Public Art Anectodes


Anish Kapoor’s red, twisted ArcelorMittal Orbit sculpture in London’s Queen Elizabeth Park (nicknamed “Boris’s Folly”) might have been “one of the standout successes of the 2012 Olympic Games”, but it is certainly not a financial triumph having lost £10,000 a week last year. Rising to the soaring height of 114.5 metres and outstripping even the Statue of Liberty by two metres, the ArcelorMittal Orbit boasts an impressive compendium of statistics: 1,500 tonnes of steel, 35,000 bolts, 19,000 litres of paint, 770 visitors per hour / 5,000 per day, vistas of 20 miles into the distance, and a overall price-tag of £22.7million, £19.6million of which was funded by ArcelorMittal.  Visitors to the Queen Elizabeth Park can pay £10 per person to go up the tower and the London Legacy Development Corporation (LLDC) predicted revenues from this would bring in an annual profit of £1.2m.

Another series of facts: 3,400 Bosniaks and Croats from Prijedor went missing or were killed during 1992, the summer of the massacre. At least 3,334 were imprisoned in the camp at Omarska, 700-800 were exterminated, 37 female detainees were repeatedly raped and tortured, upwards of 150 men singled out daily for execution. Still missing – 1,000 men, women, and children from the Prijedor region. The facts and figures of the ArcelorMittal Orbit, the towering showpiece of London’s 2012 Olympics, are tragically intertwined with the history of war crimes that took place on the very grounds from which ArcelorMittal subsequently began to extract not only its soaring global profits but iron ore that the Director of ArcelorMittal Prijedor boasts has been used in the construction of the Orbit. Although these two sets of data mirror each as extraordinary statistics attached to contemporary events, they are not connected to each other in a relationship of cause and effect but through a chain of associations and a series of responsibilities not faced and thus acted upon.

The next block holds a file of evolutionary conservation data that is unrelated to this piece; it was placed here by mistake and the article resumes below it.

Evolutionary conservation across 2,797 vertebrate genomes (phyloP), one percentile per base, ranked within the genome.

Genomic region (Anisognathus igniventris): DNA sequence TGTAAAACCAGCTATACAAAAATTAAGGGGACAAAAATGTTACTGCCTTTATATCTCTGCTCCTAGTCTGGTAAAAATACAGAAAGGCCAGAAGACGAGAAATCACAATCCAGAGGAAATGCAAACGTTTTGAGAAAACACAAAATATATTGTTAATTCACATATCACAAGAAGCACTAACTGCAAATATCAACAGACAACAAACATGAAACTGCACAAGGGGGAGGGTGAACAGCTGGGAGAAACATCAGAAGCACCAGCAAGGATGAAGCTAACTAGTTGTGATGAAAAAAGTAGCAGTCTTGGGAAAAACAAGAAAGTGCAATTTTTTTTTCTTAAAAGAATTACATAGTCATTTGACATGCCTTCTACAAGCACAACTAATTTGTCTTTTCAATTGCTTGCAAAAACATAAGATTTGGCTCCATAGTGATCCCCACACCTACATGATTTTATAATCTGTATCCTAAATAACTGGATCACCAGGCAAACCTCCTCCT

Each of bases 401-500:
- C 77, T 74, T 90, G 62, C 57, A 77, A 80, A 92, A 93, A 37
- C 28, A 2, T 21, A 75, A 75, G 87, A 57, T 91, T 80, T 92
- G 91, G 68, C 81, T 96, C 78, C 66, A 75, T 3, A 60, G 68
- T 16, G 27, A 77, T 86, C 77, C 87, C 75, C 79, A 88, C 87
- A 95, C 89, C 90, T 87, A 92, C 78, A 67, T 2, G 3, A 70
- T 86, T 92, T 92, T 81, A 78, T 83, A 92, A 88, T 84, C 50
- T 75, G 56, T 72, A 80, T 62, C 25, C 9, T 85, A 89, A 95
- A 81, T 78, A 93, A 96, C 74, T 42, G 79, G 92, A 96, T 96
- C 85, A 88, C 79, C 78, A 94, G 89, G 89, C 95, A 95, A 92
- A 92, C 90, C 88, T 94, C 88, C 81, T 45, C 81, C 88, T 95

The entire world was watching as politicians poured into Paris  to decide the future of the Earth. But you might have missed was going on outside the summit, where dozens of activists and artists transformed the city with installations about climate change.

Many of the protests and marches that would normally go on during the COP21 summit had been cancelled by the French government after the terrorist attacks on November 13th–but both organized and independent groups of artists and activists were still transforming public spaces in Paris with installations and art. There’s even an organized festival devoted to climate change installations, called ArtCOP21, responsible for work from street artists like JR and Shepard Fairey to the filmmaker Darren Aronofsky.

Together  transformed Paris with work that ranges from beautiful, infuriating, and sad, to very, very clever. Take a look.

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There is a connection, hard to explain logically but easy to feel, between achievement in public life and progress in the arts.

John F. Kennedy